Where Do the Days of the Week Get Their Names?
The days of the week were named after the sun and moon, and for ancient gods and goddesses. The Romans named Sunday and Monday for the sun and moon. Tuesday, Wednesday, Thursday and Friday were all named for deities in Norse mythology.
Tuesday is the day of Tiw, the Norse god of war; Wednesday is “Woden’s day” for Woden (Odin), the supreme Norse god. Thursday is named for Thor, the thunder god, and Friday comes from “Frigg’s day” for Frigg, the goddess of love (and Odin’s wife and Thor’s mother). Saturday is named for the Roman god Saturn.
In some other languages, the days are named for corresponding deities of the regional culture, either beginning with Sunday or with Monday. In the international standard ISO 8601, Monday is treated as the first day of the week.
Between the 1st and 3rd centuries the Roman Empire gradually replaced the eight-day Roman nundinal cycle with the seven-day week. Our earliest evidence for this new system is a Pompeiian graffito referring to the 6th February (viii idus Februarius) of the year AD 60 as dies solis (“Sunday”).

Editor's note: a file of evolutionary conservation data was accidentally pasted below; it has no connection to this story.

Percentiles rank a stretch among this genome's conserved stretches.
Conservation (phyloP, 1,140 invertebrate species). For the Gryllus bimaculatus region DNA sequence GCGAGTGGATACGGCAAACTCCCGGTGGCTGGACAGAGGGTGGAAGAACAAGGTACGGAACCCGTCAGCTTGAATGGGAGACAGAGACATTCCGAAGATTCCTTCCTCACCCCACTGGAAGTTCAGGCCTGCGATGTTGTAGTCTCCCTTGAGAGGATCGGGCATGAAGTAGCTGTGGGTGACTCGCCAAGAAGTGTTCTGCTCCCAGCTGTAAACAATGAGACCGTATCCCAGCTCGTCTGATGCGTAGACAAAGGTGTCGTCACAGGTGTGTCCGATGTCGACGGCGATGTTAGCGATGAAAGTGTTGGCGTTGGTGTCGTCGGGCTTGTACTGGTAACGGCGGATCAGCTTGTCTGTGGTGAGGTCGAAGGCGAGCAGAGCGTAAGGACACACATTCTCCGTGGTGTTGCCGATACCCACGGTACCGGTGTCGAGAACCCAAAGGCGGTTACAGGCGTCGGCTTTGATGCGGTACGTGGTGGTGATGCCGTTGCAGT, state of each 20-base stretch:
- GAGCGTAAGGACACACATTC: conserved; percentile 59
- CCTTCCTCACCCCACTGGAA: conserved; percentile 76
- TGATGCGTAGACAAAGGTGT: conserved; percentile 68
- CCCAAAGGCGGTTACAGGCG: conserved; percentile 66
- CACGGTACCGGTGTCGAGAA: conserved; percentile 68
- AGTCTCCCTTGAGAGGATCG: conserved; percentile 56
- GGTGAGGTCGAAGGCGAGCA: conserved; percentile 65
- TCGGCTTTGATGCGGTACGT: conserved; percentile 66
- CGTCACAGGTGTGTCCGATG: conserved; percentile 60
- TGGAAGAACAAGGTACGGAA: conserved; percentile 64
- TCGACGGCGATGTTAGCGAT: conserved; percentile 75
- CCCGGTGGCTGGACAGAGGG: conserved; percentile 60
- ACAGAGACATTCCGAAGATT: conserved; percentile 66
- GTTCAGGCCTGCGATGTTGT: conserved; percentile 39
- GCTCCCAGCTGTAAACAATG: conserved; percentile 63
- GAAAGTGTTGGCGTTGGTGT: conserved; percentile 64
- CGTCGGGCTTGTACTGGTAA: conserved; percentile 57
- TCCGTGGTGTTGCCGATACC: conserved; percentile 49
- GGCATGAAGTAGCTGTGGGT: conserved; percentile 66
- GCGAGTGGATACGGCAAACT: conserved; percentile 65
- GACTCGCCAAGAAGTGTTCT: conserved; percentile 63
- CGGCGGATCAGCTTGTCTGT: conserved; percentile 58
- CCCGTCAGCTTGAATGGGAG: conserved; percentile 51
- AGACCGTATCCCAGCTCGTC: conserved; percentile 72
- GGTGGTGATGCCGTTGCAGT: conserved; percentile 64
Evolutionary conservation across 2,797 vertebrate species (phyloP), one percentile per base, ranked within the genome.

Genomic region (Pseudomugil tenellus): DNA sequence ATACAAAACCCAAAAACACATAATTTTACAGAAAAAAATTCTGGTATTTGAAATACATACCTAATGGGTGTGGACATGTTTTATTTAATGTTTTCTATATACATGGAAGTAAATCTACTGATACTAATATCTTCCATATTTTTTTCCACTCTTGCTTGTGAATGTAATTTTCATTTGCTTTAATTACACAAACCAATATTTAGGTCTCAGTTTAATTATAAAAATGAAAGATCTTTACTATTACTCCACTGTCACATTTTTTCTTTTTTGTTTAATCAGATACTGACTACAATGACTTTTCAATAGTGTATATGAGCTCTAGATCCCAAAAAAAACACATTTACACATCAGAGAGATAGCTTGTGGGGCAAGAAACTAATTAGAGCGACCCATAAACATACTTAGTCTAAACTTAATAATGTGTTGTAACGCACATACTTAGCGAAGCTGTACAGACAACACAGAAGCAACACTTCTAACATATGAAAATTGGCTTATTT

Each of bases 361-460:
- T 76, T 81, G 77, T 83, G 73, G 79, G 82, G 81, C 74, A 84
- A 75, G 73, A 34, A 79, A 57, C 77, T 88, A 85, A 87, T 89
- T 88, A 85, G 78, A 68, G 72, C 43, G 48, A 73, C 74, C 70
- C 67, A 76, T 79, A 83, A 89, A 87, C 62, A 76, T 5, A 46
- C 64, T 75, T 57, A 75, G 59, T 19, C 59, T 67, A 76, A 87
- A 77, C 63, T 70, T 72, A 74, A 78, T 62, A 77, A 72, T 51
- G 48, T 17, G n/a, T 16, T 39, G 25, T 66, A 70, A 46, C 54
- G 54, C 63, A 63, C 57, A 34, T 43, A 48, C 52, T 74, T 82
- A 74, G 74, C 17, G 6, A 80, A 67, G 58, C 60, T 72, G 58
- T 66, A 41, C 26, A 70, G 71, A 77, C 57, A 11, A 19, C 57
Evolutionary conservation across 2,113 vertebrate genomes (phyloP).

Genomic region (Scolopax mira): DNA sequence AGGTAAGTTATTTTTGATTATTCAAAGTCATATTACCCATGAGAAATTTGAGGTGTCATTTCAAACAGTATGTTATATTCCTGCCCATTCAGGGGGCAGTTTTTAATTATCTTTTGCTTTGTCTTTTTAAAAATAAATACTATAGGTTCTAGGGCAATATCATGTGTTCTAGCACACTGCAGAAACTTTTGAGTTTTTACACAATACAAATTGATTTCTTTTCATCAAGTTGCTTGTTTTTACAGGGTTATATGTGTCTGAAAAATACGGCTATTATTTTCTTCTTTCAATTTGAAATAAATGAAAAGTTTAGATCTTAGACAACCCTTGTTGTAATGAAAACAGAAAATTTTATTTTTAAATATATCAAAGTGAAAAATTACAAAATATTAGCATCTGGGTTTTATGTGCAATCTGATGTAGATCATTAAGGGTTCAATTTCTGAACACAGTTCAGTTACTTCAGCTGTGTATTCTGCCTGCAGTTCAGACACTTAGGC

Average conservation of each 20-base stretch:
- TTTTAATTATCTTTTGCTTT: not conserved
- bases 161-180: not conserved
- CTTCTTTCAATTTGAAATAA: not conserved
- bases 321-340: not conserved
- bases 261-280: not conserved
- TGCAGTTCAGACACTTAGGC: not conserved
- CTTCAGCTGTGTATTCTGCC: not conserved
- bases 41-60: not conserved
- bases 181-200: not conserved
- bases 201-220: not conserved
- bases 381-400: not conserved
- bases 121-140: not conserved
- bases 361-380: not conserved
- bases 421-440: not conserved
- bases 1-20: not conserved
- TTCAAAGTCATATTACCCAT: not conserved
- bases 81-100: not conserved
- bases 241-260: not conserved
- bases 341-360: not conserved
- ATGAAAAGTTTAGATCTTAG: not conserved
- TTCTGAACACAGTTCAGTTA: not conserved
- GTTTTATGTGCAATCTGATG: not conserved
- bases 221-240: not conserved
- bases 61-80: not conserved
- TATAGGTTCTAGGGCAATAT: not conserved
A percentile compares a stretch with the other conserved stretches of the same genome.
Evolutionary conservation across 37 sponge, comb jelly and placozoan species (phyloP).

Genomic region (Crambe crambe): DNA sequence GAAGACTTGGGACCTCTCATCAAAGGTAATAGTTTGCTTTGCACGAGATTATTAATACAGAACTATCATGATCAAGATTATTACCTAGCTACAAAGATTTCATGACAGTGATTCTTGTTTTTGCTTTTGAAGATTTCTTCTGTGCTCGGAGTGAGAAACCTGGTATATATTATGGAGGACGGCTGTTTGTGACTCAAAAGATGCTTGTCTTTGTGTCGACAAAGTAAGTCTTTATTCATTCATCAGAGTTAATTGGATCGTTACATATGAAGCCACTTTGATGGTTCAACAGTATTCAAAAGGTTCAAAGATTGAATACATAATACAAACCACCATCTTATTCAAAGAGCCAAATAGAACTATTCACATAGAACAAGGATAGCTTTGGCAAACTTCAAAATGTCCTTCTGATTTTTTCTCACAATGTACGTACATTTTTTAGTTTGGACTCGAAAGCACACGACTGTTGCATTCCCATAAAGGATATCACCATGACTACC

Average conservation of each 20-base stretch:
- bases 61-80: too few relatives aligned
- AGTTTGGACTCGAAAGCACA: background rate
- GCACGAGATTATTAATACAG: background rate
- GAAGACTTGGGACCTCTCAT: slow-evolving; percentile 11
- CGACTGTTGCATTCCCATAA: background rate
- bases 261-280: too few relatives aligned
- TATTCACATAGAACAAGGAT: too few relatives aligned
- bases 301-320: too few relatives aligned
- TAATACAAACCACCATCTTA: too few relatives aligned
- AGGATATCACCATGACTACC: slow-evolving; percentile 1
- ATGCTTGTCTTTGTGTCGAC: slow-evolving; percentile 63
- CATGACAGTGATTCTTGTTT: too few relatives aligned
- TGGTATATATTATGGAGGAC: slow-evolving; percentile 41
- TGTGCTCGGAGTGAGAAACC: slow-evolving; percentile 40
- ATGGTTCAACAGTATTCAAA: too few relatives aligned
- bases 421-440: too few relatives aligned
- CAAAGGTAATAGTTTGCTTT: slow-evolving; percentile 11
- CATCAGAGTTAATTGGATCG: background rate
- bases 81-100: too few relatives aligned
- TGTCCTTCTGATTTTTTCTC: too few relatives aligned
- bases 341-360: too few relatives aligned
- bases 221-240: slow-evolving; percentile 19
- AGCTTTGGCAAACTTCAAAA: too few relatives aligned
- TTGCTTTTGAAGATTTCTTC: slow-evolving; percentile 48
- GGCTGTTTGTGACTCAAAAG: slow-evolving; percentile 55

Another early witness is a reference to a lost treatise by Plutarch, written in about AD 100, which addressed the question of Why are the days named after the planets reckoned in a different order from the actual order?
The days were named after the planets, in the order Sun, Moon, Mars (Ares), Mercury (Hermes), Jupiter (Zeus), Venus (Aphrodite) and Saturn (Cronos).
The seven-day week spread throughout the Roman Empire in Late Antiquity. By the 4th century, it was in wide use throughout the Empire, and it had also reached India and China.